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“Without this kind of work, we could make fantastically wrong predictions”: An Interview with Eva Vivalt

7 min read
Dec 8, 2014
If we find that a deworming programme in one region improves school performance, how much have we learned? Should we be confident that a programme carried out by a different organization in another country will have similar effects? Will the programme be equally effective if it’s handed over to the government and scaled up?

Eva Vivalt is a Post-Doctoral Research Fellow at NYU’s Development Research Institute whose work addresses questions like these. She founded AidGrade to synthesize data from different impact evaluations and improve the assessment of development interventions. Her paper “How much can we generalize from impact evaluations?” has been described as a must-read for development economists. I recently got in touch with Eva to learn more about her research.

Could you tell us about your work as a development economist? How does your academic research relate to your work with AidGrade?

Right now I'm focusing on leveraging AidGrade's data for research because there is a lot more that can be said with it. But I am interested in other topics in development as well and have several other studies in progress. I'm lucky because my academic work only allows me to set up the structure for and manage AidGrade on the side, and the staff are so great that they can take it from there.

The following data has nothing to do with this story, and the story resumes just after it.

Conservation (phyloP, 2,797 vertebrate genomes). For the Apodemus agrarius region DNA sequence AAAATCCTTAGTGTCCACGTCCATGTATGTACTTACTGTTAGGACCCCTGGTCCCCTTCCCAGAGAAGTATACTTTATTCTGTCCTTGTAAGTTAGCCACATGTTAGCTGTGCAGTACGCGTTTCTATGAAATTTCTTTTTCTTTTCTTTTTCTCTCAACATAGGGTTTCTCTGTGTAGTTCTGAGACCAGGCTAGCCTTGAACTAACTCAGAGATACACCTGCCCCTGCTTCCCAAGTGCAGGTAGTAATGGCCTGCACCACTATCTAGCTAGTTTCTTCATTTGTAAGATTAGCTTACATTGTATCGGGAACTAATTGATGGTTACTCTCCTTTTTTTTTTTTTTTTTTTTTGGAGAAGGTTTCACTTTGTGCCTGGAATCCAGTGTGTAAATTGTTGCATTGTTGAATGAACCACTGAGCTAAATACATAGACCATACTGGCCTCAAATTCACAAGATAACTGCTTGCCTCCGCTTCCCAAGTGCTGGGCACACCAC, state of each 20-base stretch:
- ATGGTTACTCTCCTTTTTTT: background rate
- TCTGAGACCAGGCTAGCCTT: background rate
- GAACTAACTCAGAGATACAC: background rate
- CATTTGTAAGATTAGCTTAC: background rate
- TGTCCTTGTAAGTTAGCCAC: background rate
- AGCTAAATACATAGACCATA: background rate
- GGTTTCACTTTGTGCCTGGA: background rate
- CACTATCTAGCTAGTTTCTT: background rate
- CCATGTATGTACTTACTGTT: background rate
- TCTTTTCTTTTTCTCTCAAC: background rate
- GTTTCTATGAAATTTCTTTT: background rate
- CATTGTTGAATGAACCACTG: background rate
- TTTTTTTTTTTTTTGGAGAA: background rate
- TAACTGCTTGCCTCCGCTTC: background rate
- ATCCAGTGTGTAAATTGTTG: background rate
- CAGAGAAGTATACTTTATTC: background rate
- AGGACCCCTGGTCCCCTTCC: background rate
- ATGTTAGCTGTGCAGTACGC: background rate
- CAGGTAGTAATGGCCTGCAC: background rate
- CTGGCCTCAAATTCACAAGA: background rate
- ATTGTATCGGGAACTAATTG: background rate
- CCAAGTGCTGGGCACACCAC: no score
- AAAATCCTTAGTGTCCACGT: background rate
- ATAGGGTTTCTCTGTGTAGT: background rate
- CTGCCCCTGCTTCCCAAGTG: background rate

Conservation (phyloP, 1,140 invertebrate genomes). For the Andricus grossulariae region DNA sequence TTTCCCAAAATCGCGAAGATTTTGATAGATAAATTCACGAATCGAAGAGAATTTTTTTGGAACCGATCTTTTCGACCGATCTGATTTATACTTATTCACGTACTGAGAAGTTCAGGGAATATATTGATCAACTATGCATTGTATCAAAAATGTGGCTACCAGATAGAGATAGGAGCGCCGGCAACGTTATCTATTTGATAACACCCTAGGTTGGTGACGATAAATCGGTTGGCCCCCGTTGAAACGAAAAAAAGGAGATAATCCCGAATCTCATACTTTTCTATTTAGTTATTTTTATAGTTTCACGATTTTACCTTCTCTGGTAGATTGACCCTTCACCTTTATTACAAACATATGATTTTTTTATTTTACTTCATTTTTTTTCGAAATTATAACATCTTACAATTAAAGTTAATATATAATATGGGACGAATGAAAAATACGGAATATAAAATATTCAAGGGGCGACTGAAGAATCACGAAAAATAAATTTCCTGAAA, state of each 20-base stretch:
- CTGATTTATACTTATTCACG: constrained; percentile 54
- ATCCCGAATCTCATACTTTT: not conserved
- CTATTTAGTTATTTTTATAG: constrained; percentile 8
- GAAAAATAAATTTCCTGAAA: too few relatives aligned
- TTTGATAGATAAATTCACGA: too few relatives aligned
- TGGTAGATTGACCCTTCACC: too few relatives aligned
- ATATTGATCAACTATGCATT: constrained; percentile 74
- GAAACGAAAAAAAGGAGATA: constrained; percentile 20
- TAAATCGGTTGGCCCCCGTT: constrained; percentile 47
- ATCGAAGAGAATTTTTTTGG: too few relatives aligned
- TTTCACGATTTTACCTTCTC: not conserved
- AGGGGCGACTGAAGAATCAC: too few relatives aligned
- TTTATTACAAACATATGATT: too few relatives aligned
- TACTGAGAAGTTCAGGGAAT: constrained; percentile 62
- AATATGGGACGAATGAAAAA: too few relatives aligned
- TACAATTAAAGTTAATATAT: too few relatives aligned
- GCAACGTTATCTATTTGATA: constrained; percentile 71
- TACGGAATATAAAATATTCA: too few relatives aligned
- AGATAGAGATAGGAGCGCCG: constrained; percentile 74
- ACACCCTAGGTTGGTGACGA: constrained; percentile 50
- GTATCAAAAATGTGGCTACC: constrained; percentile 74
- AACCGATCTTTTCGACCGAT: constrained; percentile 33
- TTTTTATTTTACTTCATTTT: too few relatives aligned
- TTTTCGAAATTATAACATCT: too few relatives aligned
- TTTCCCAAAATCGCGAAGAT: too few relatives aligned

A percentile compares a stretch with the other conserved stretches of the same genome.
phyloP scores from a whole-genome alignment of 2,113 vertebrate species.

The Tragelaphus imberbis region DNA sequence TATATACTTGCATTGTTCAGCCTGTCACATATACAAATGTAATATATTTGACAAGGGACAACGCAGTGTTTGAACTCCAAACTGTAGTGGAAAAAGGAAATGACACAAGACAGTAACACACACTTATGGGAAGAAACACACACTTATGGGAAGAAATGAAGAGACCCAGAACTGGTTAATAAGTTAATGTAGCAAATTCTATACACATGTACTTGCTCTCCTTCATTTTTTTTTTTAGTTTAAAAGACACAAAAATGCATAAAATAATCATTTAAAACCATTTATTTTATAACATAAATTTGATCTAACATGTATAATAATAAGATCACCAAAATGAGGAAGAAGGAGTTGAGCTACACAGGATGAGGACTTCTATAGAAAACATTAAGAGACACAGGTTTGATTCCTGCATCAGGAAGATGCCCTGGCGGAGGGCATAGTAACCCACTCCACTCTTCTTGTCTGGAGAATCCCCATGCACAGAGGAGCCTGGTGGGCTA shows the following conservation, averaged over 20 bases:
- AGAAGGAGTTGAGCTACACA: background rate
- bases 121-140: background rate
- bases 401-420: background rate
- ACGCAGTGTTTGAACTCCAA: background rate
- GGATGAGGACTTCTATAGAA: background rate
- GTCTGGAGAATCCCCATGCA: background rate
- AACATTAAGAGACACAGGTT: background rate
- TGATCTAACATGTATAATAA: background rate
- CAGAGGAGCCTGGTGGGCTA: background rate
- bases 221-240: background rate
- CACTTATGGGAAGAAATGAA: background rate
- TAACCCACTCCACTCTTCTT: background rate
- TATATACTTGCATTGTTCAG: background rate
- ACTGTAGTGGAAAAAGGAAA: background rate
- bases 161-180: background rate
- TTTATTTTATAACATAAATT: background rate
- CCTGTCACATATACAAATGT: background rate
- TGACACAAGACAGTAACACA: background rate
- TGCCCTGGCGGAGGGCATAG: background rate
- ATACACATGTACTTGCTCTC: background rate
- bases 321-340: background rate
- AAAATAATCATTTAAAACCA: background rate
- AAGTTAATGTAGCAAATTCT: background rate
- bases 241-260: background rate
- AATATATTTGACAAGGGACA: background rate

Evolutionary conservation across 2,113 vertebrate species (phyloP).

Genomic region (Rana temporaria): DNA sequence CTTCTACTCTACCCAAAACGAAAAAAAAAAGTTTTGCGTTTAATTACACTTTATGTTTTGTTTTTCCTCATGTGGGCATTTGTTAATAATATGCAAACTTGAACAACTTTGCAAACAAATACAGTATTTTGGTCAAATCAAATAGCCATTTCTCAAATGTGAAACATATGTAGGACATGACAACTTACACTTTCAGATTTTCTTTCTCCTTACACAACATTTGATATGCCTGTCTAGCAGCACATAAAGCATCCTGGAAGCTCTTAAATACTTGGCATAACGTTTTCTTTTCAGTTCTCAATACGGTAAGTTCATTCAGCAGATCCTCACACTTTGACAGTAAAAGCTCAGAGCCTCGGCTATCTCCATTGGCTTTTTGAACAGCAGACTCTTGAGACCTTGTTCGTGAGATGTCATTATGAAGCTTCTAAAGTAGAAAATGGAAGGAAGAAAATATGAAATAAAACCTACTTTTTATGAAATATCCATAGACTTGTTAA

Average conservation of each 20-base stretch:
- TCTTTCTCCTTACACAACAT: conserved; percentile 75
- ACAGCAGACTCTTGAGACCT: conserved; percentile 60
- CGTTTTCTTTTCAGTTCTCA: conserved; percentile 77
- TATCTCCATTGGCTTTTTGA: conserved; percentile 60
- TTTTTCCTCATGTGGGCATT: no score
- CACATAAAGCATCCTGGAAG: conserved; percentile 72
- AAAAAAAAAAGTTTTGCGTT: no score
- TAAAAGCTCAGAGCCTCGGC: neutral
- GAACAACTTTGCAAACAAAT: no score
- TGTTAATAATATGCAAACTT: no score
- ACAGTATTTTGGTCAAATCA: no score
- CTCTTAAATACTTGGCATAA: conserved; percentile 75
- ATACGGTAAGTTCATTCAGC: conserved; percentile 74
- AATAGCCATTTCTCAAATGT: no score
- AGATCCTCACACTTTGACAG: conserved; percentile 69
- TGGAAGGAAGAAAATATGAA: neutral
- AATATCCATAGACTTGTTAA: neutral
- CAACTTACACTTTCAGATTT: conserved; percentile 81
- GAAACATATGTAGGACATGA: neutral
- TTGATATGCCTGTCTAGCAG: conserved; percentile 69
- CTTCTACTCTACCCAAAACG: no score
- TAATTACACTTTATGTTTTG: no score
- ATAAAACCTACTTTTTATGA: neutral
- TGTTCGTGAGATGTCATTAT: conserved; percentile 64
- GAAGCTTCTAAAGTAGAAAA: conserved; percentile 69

Your paper assesses to what extent we can generalize from evaluations of programs implemented by one organization in a particular location to the efficacy of similar programs implemented by other organizations elsewhere. Why is this issue important? Does it matter for individual donors?

How much one can extrapolate across settings is critical to understanding what we can take away from any one study. Without this kind of work, we could make fantastically wrong predictions. For example, a similar issue came up in medicine, where many studies were traditionally done on men but there has been increasing acknowledgement that effects of some drugs might be different in women or children. The issue is likely to be even more important in development economics, because there are so many more things that could interact with the intervention and determine its effects. So one reason this work is important is because it teases apart some of the factors associated with the effects of a program and helps to improve our ability to predict.

Apart from the prediction issue, knowing the distribution of effects is also important. If we were equally unsure of the effects of all development programs, perhaps we could get away with only looking at the average effect for a particular intervention, but if we know some have spanned a broader range than others that could make a difference as to which we want to support. A former professor and inspiration, Adrian Wood, liked to say that first we should just do no harm; one can imagine perhaps we should pay more attention to the lower end of the range of possible effect sizes because if you do end up doing an intervention with poor results you might sow distrust, and research in psychology shows people dislike losses more than they like gains. Alternatively, if there are poverty traps, perhaps we should weight the large, positive effect sizes more highly. Either way, it is important to consider the full range of possible outcomes.